Savagery is the cause of the word choice the author used in this chapter. The effect of the boys killing Simon caused William Golding to use sad words. In Chapter nine of the “Lord of the Flies”, William Golding utilize animal imagery, natural image, and diction to represent the theme of when you fear an object or a person it can regulate great savagery. Throughout chapter nine it describes the boys in the novel as being afraid of the beast. This causes them to kill one of their own.
Spitz is an example of who is wants to remain the best and persevere to not let his enemy, Buck, to get in his paths. He uses violence to overcome his obstacles and takes every chance. “This was Spitz’s opportunity. He sprang upon Buck, and twice his teeth sank into his unresisting foe and ripped and tore the flesh to the bone” (London 34). Another dog, Billee, has a different personality.
Passion and Destruction As W. Somerset Maugham once said, “Passion doesn’t count the cost...Passion is destructive.” In Mary Shelley’s Frankenstein, Victor Frankenstein leaves Geneva, his home town in the pursuit of knowledge, ding so he created a creature. Frankenstein gets frightened after the created the creature, so he leaves the creature in fear, only when he returns the creature is no longer there. The creature goes off on his own and get revenge on Victor by murder the people he is close to. Victor wants the creature dead and the creature wants Victor dead, in the end they both get what they wanted. The theme that passion can be destructive is shown through the creature, Victor's self destruction, and Victor and the creature’s passion to get revenge on each other.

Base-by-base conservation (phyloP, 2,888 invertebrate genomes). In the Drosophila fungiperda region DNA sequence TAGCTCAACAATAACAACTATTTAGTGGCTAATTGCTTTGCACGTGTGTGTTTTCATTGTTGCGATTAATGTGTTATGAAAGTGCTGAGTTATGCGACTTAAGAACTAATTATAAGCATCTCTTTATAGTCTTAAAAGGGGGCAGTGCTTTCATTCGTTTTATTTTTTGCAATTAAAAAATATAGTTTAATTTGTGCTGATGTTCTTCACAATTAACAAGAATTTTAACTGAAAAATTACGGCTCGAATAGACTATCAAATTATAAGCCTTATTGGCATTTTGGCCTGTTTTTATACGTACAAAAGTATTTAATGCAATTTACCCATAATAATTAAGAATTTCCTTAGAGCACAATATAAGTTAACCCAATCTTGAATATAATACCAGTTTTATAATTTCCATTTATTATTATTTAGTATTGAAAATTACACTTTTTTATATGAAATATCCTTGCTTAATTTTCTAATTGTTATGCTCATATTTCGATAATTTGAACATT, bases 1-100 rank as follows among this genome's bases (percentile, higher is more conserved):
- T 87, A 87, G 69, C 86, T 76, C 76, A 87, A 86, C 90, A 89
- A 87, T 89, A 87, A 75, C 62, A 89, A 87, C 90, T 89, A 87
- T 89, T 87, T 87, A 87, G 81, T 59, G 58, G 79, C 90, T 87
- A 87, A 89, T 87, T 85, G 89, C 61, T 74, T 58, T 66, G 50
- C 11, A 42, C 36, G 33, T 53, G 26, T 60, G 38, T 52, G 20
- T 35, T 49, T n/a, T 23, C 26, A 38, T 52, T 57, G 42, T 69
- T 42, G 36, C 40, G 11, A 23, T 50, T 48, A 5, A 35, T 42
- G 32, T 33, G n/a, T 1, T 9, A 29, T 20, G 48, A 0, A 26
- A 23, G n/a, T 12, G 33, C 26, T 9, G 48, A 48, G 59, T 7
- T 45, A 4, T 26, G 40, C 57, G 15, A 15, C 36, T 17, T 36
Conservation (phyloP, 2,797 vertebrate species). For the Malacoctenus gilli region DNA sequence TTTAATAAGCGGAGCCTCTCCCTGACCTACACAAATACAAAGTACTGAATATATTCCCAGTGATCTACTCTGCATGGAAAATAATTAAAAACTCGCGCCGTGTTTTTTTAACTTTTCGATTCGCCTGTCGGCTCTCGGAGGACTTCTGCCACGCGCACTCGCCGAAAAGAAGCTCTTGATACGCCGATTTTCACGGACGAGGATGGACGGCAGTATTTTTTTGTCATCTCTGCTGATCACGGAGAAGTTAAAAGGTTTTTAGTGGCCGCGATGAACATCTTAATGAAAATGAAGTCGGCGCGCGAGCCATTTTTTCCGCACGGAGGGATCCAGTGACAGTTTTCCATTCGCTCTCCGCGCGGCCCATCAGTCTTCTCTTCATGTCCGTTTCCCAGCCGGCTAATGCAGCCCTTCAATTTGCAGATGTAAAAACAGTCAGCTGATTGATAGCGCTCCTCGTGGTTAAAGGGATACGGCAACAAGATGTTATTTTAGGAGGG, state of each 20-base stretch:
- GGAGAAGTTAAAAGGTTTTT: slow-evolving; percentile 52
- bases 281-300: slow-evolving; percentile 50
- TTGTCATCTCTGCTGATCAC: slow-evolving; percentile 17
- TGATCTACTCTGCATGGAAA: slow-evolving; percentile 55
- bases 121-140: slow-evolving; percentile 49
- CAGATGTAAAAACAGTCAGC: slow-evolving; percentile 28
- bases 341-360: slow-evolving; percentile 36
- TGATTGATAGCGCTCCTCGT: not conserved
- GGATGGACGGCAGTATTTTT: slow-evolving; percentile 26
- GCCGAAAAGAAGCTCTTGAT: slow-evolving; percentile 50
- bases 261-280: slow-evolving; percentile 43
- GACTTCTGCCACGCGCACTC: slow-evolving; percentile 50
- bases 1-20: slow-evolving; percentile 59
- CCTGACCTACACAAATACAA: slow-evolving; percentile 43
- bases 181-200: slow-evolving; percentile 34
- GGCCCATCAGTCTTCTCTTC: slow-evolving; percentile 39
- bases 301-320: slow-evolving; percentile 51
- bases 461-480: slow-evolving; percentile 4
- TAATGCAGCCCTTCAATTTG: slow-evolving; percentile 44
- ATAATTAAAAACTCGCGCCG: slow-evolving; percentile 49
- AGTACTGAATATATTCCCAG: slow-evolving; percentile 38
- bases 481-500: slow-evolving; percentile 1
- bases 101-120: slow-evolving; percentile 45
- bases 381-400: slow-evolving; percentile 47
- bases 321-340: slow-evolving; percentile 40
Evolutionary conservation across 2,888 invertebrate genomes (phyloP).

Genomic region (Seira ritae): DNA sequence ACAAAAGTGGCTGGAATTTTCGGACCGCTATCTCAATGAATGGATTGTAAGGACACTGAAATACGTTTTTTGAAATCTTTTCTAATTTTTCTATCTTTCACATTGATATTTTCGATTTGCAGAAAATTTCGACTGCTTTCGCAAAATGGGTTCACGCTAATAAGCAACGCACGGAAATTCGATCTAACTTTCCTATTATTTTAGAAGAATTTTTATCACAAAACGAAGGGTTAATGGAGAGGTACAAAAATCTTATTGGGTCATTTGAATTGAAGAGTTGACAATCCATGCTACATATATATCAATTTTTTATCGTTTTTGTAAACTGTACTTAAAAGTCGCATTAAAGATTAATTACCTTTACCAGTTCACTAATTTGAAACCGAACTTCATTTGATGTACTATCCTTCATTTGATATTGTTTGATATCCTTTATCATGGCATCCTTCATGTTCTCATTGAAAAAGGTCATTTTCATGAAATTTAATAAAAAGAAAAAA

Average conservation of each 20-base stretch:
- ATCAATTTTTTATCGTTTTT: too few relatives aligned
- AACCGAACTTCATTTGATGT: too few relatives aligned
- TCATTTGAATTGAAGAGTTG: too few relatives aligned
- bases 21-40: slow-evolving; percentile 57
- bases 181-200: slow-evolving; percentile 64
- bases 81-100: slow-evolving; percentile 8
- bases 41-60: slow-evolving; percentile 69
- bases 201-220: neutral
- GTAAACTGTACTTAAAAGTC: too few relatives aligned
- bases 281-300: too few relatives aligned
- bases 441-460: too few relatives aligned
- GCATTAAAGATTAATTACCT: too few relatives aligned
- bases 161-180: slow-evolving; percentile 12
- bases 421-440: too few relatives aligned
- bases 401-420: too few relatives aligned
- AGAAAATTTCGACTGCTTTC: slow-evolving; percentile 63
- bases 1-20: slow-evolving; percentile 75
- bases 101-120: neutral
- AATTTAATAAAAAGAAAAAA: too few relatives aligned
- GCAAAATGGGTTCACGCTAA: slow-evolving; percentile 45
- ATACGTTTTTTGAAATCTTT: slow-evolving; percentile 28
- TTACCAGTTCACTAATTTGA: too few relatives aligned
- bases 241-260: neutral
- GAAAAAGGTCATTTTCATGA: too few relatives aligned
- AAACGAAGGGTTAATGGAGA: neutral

Working Title In her novel, To Kill a Mockingbird, Harper Lee exemplifies the theme of racism and how it impaired and blemished the citizens of Maycomb County. One figure that Lee uses to represent racism is the “mad dog,” Tim Johnson. When Tim went out of control and became absurd and perilous to Maycomb County, every character in the novel knew that something had to be done about it. Like Tim, racism can and will eventually get out of control. When Atticus shot and killed Tim, this portrays as if Atticus is killing racism as a whole.
The experiences with is brother Death and his experiences aboard the Ghost has shaped Wolf and made him the man that the readers know in the book. From the beginning, Wolf is introduced as a dangerous and cruel man who only seems to enjoy hurting others, this can be shown in the early chapters where it states, “They struck him with their fist, kicked him with their heavy shoes, knocked him...” (75). This describes a scene where Wolf and his first mate attack a defensive man over and over. This gave the readers a quick look at his personality as it can be inferred that Wolf Larsen is a cruel man. As the book goes on and Wolf starts to interact more with other characters, he changes more and more.